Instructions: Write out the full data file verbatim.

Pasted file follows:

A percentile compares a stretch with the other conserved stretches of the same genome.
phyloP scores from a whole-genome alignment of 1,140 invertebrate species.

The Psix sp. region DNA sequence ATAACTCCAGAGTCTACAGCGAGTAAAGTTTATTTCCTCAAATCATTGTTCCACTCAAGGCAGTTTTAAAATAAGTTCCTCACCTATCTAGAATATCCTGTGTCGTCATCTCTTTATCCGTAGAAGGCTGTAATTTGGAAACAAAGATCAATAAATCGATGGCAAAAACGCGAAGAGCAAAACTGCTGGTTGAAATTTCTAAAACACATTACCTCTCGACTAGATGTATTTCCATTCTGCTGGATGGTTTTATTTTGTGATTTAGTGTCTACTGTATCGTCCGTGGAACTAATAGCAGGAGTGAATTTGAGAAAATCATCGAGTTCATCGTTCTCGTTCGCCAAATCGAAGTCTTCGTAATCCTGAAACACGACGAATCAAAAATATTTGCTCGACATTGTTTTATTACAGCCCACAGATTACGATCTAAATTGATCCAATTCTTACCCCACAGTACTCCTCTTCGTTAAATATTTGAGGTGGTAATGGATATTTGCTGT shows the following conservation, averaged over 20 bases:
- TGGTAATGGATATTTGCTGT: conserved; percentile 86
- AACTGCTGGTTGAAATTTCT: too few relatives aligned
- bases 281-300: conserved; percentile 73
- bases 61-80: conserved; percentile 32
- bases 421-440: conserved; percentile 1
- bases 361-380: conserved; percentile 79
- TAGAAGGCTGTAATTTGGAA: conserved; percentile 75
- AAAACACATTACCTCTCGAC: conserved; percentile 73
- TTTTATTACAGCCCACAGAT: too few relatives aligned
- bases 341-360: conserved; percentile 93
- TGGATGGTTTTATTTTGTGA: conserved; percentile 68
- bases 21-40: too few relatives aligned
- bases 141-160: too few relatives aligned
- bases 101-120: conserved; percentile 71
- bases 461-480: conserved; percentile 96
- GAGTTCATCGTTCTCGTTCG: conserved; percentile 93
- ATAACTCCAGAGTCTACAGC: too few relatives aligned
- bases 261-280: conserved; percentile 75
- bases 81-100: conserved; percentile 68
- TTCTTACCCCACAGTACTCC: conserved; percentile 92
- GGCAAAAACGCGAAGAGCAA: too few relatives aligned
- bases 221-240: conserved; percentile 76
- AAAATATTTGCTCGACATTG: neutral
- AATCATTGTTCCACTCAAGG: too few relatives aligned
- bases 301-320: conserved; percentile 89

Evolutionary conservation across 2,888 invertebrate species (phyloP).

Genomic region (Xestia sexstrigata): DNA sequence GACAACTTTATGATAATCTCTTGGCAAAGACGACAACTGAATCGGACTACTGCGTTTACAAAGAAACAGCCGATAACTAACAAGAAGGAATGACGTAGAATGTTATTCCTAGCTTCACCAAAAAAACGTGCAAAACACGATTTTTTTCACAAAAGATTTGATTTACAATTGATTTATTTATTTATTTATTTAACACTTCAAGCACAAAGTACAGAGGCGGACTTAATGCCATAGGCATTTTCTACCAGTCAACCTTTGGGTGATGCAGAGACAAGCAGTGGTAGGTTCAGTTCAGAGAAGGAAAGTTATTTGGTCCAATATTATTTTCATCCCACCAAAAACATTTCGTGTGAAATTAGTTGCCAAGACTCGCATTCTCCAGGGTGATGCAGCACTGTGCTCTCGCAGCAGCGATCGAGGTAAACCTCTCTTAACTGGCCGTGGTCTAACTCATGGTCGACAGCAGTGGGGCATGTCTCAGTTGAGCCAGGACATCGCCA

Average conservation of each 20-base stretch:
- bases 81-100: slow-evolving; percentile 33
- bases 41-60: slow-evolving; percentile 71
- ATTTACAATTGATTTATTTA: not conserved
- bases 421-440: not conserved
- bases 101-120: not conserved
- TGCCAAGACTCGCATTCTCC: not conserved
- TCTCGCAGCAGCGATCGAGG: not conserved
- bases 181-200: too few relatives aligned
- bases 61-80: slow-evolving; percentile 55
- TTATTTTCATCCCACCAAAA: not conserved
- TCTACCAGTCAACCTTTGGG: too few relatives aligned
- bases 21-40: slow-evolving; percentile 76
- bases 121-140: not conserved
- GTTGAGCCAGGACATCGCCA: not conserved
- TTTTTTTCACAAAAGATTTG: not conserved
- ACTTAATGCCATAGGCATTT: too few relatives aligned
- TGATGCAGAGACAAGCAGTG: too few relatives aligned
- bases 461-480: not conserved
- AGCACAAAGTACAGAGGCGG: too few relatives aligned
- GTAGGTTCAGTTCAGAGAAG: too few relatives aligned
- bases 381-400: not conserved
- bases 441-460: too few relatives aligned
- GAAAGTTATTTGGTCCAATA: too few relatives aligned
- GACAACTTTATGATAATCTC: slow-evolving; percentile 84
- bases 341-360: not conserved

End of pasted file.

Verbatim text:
A percentile compares a stretch with the other conserved stretches of the same genome.
phyloP scores from a whole-genome alignment of 1,140 invertebrate species.

The Psix sp. region DNA sequence ATAACTCCAGAGTCTACAGCGAGTAAAGTTTATTTCCTCAAATCATTGTTCCACTCAAGGCAGTTTTAAAATAAGTTCCTCACCTATCTAGAATATCCTGTGTCGTCATCTCTTTATCCGTAGAAGGCTGTAATTTGGAAACAAAGATCAATAAATCGATGGCAAAAACGCGAAGAGCAAAACTGCTGGTTGAAATTTCTAAAACACATTACCTCTCGACTAGATGTATTTCCATTCTGCTGGATGGTTTTATTTTGTGATTTAGTGTCTACTGTATCGTCCGTGGAACTAATAGCAGGAGTGAATTTGAGAAAATCATCGAGTTCATCGTTCTCGTTCGCCAAATCGAAGTCTTCGTAATCCTGAAACACGACGAATCAAAAATATTTGCTCGACATTGTTTTATTACAGCCCACAGATTACGATCTAAATTGATCCAATTCTTACCCCACAGTACTCCTCTTCGTTAAATATTTGAGGTGGTAATGGATATTTGCTGT shows the following conservation, averaged over 20 bases:
- TGGTAATGGATATTTGCTGT: conserved; percentile 86
- AACTGCTGGTTGAAATTTCT: too few relatives aligned
- bases 281-300: conserved; percentile 73
- bases 61-80: conserved; percentile 32
- bases 421-440: conserved; percentile 1
- bases 361-380: conserved; percentile 79
- TAGAAGGCTGTAATTTGGAA: conserved; percentile 75
- AAAACACATTACCTCTCGAC: conserved; percentile 73
- TTTTATTACAGCCCACAGAT: too few relatives aligned
- bases 341-360: conserved; percentile 93
- TGGATGGTTTTATTTTGTGA: conserved; percentile 68
- bases 21-40: too few relatives aligned
- bases 141-160: too few relatives aligned
- bases 101-120: conserved; percentile 71
- bases 461-480: conserved; percentile 96
- GAGTTCATCGTTCTCGTTCG: conserved; percentile 93
- ATAACTCCAGAGTCTACAGC: too few relatives aligned
- bases 261-280: conserved; percentile 75
- bases 81-100: conserved; percentile 68
- TTCTTACCCCACAGTACTCC: conserved; percentile 92
- GGCAAAAACGCGAAGAGCAA: too few relatives aligned
- bases 221-240: conserved; percentile 76
- AAAATATTTGCTCGACATTG: neutral
- AATCATTGTTCCACTCAAGG: too few relatives aligned
- bases 301-320: conserved; percentile 89

Evolutionary conservation across 2,888 invertebrate species (phyloP).

Genomic region (Xestia sexstrigata): DNA sequence GACAACTTTATGATAATCTCTTGGCAAAGACGACAACTGAATCGGACTACTGCGTTTACAAAGAAACAGCCGATAACTAACAAGAAGGAATGACGTAGAATGTTATTCCTAGCTTCACCAAAAAAACGTGCAAAACACGATTTTTTTCACAAAAGATTTGATTTACAATTGATTTATTTATTTATTTATTTAACACTTCAAGCACAAAGTACAGAGGCGGACTTAATGCCATAGGCATTTTCTACCAGTCAACCTTTGGGTGATGCAGAGACAAGCAGTGGTAGGTTCAGTTCAGAGAAGGAAAGTTATTTGGTCCAATATTATTTTCATCCCACCAAAAACATTTCGTGTGAAATTAGTTGCCAAGACTCGCATTCTCCAGGGTGATGCAGCACTGTGCTCTCGCAGCAGCGATCGAGGTAAACCTCTCTTAACTGGCCGTGGTCTAACTCATGGTCGACAGCAGTGGGGCATGTCTCAGTTGAGCCAGGACATCGCCA

Average conservation of each 20-base stretch:
- bases 81-100: slow-evolving; percentile 33
- bases 41-60: slow-evolving; percentile 71
- ATTTACAATTGATTTATTTA: not conserved
- bases 421-440: not conserved
- bases 101-120: not conserved
- TGCCAAGACTCGCATTCTCC: not conserved
- TCTCGCAGCAGCGATCGAGG: not conserved
- bases 181-200: too few relatives aligned
- bases 61-80: slow-evolving; percentile 55
- TTATTTTCATCCCACCAAAA: not conserved
- TCTACCAGTCAACCTTTGGG: too few relatives aligned
- bases 21-40: slow-evolving; percentile 76
- bases 121-140: not conserved
- GTTGAGCCAGGACATCGCCA: not conserved
- TTTTTTTCACAAAAGATTTG: not conserved
- ACTTAATGCCATAGGCATTT: too few relatives aligned
- TGATGCAGAGACAAGCAGTG: too few relatives aligned
- bases 461-480: not conserved
- AGCACAAAGTACAGAGGCGG: too few relatives aligned
- GTAGGTTCAGTTCAGAGAAG: too few relatives aligned
- bases 381-400: not conserved
- bases 441-460: too few relatives aligned
- GAAAGTTATTTGGTCCAATA: too few relatives aligned
- GACAACTTTATGATAATCTC: slow-evolving; percentile 84
- bases 341-360: not conserved